Like I said, this feels important. Everyone, irrespective of gender, please encourage other editors and venues to take notice of this, and perhaps some will be interested in following suit. You might want to point out that…well, nobody’s really looking for an 80/20 flip here. Just a handful of influential publications actually making any effort whatsoever to help shephard these stats closer to 50/50 would be…pretty revolutionary, it seems. When I interviewed Margaret Atwood, she brought up the very real possibility that a lot of women are also declining the opportunity to contribute journalism, reviews, etc., when invited, because they have other commitments or priorities. And while I don’t think that can account entirely for a 90/10 breakdown in favor of men, I do think it plays a part. Women writers, are you pitching your ideas enough? Are you submitting to the venues you want to be published in? Are you willing to pay your dues and write for free, as most writers have to do at least initially in this brave new online media that would like to see writers standing in soup lines? Do you put yourselves out there as relentlessly, in the face of frequent rejection, as your male counterparts, until you get your break? I’m curious about these answers. In some ways I’ve had it easy. I mean, don’t get me wrong: I grew up poor in the Midwest and had no “connections” or anything. I have 3 kids, and no childcare. My kids are all in school part of the day, but my husband goes to work before they wake up in the morning, and gets home about an hour before our youngest goes to bed, so I’ve been a primary caregiver from the onset. Nobody else does our laundry or takes my kids to school or picks them up or makes their food. I’ve done that–and also helped take care of my elderly parents, who live with us–while writing and editing and teaching. But what I mean–the really important caveat here–is that my husband has a good paying job. Sure, I bust my ass time-wise, and work round the clock. I have virtually no “down time.” But I’m also not responsible for putting food on the table, or paying a rent/mortgage, or providing my family with health insurance, or worrying about whether my kids will ever be able to afford to go to college. My husband takes care of all that. How much of what I’ve done professionally in the literary world over the past 12 years I’ve been a mom would I have done if the financial burden of the family was also on my shoulders? I don’t know the answer to that question, but I know it’s “not as much unpaid work as I’ve done.” And my unpaid work has been where I’ve been able to make the most impact, interestingly. It’s where I’ve been able to edit and publish the most writers, and champion bigger causes than just Myself. A financial cushion isn’t what let me write my books; I’d have written those anyway; I’d have slept less, had no social life, probably even parented less well if I had to–I’d have written because it was essential. But my work at Other Voices, at The Nervous Breakdown, at The Rumpus…even some of my teaching that’s been poorly paid adjunct work…how much of that might have felt impossible? I’ve been thinking that somewhere at the intersection of the way childcare still falls primarily to women, yet in a bad economy or facing single parenthood or just out of a belief in financial autonomy, most women also have to make a living…somewhere in there lies a very difficult-to-untangle knot about the role of gender in the arts. You can have a full time job to earn money, and still be an artist and do all kinds of shit for free, working round the clock, sure. People of both genders do that, and always have, for their art. And you can be a devoted parent and raise healthy, functional kids, and still take the time to prioritize your art too. It seems like 30 years ago, most successful women writers and artists didn’t have children, but that’s very different now.  Most of the women writers I know are also moms. But when you have to worry about money, kids, taking care of extended family, health insurance in a world where those who work part-time don’t get covered and more and more companies are pushing all employees towards part-time…when you’re a woman and the division of presence on the page is already a discouraging 90/10 and you’re facing all these additional life pressures combined, maybe the hill just seems too steep to climb. Maybe for a lot of people it feels too steep to even begin the ascent. Maybe if you want to write a book, you can’t always also write reviews, or edit at a magazine that can’t pay your bills but that helps other writers like you get their voices out. Nobody has an endless supply of energy. And yet, if women aren’t making enough pitches, nobody’s going to knock on their doors and beg them to come out and play, and if editors think being gender-blind is the answer, they may just be averting their eyes. We’re not done navigating this labyrinth. I’m not sure we can even see the way out from here yet.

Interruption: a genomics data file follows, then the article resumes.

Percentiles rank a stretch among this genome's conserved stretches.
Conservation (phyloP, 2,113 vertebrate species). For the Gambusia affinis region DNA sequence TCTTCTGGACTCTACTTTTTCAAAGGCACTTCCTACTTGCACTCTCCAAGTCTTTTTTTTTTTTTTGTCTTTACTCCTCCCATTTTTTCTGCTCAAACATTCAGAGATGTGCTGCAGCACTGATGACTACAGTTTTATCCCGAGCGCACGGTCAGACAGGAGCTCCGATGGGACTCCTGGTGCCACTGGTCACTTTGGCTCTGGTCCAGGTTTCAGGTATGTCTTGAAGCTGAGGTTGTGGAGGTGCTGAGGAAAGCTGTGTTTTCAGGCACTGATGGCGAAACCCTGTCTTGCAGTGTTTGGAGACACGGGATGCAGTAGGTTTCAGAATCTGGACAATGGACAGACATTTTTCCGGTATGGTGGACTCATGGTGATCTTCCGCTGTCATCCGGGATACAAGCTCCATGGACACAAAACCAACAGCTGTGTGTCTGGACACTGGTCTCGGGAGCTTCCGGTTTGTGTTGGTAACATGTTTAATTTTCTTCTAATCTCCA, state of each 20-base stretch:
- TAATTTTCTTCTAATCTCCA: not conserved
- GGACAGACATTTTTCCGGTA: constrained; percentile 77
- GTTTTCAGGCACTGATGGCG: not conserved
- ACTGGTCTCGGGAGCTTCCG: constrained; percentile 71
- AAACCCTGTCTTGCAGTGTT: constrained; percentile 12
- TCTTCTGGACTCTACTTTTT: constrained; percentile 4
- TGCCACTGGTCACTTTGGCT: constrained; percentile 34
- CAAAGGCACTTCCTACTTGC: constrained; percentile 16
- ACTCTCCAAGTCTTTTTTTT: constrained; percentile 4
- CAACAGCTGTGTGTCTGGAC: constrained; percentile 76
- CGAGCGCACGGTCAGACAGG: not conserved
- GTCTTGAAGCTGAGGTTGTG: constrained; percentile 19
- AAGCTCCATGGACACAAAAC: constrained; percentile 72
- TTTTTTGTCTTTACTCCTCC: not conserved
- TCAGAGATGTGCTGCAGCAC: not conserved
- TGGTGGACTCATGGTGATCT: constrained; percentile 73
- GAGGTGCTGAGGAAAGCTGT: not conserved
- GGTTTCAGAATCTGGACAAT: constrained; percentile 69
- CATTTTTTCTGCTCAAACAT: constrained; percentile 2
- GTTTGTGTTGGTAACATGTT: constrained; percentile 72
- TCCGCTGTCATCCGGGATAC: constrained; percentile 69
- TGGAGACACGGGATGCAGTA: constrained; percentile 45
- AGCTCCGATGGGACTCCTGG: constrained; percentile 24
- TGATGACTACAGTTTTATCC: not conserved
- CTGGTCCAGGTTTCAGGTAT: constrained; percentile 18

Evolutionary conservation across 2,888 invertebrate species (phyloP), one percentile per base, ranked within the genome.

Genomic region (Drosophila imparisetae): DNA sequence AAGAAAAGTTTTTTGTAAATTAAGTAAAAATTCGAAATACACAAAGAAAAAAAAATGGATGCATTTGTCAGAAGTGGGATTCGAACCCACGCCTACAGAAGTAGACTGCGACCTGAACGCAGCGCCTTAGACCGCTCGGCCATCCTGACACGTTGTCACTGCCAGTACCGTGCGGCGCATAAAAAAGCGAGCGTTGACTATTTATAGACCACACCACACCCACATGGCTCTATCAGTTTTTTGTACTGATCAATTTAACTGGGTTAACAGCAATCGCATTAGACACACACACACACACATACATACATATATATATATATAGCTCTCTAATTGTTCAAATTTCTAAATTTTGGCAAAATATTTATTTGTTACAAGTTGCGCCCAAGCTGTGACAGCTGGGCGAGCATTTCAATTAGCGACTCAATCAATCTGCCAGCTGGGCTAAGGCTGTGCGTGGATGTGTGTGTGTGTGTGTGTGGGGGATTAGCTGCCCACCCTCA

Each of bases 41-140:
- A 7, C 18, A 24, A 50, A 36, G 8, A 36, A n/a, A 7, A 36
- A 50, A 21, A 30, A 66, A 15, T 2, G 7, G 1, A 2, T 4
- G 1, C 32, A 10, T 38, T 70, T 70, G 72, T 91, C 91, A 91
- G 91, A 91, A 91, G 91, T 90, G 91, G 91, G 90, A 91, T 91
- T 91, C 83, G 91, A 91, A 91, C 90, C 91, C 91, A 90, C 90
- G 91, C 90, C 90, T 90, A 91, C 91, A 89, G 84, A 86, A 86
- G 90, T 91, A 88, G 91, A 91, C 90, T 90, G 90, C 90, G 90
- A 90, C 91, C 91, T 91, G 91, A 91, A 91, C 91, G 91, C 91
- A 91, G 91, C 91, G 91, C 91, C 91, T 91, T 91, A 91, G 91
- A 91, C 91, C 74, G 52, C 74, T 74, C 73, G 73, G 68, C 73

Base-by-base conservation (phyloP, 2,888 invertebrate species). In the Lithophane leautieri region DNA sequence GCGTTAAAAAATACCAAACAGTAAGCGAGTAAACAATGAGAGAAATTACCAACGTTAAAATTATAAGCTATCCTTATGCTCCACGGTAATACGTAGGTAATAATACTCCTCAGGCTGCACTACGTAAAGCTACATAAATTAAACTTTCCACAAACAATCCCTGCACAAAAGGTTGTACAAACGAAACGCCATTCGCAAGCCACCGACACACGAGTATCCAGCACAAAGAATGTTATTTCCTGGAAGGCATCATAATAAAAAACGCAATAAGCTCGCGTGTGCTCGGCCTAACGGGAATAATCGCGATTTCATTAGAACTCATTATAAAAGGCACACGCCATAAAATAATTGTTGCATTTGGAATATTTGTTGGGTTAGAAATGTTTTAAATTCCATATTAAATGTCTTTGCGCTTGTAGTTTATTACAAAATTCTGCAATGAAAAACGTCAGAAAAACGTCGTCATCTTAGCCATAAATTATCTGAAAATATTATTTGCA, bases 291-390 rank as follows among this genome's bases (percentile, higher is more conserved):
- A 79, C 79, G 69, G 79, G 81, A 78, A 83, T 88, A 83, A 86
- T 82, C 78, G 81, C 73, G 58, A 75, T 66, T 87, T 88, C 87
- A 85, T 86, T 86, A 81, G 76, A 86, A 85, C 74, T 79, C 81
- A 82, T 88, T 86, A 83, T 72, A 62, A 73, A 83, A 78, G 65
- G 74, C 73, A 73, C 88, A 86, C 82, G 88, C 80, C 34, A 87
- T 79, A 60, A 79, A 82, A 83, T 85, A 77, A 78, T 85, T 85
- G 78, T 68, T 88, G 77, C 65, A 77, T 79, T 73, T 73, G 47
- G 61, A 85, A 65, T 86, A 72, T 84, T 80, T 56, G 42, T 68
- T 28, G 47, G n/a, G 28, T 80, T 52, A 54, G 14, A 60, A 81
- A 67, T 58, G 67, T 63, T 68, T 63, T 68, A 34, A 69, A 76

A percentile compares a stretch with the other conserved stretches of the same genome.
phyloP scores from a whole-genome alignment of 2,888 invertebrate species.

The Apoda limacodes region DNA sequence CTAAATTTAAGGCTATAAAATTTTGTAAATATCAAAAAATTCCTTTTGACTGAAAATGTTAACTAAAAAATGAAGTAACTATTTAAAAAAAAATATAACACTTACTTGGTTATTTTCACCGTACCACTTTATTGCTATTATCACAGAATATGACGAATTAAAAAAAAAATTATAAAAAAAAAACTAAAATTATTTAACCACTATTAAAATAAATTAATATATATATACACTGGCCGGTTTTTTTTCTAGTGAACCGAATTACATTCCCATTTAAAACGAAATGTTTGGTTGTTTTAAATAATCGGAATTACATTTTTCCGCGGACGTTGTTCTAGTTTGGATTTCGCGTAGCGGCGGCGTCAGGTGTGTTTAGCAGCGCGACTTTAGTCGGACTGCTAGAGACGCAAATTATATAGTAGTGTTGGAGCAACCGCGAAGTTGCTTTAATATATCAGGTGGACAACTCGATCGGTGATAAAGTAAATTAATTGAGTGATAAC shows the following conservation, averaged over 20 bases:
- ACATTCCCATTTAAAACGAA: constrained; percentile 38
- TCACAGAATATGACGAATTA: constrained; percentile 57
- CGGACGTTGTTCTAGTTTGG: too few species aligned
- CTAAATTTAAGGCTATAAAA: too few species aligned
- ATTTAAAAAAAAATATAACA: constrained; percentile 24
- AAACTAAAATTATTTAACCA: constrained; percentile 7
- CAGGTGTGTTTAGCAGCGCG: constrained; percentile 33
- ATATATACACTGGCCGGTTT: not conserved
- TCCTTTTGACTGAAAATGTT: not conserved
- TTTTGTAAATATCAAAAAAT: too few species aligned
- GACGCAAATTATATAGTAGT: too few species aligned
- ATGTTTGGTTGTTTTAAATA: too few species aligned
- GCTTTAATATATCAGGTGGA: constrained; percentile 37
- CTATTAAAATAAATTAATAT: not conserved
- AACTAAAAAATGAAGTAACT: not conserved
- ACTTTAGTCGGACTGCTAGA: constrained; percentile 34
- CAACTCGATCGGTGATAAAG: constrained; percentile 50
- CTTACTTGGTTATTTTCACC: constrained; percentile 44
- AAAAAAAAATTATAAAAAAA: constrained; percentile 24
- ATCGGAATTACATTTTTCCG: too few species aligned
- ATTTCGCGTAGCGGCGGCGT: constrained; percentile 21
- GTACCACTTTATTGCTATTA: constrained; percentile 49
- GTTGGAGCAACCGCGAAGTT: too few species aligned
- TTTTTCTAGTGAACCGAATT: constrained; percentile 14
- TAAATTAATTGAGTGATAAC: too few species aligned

The phenomenal Kate Zambreno on Listi’s Other People.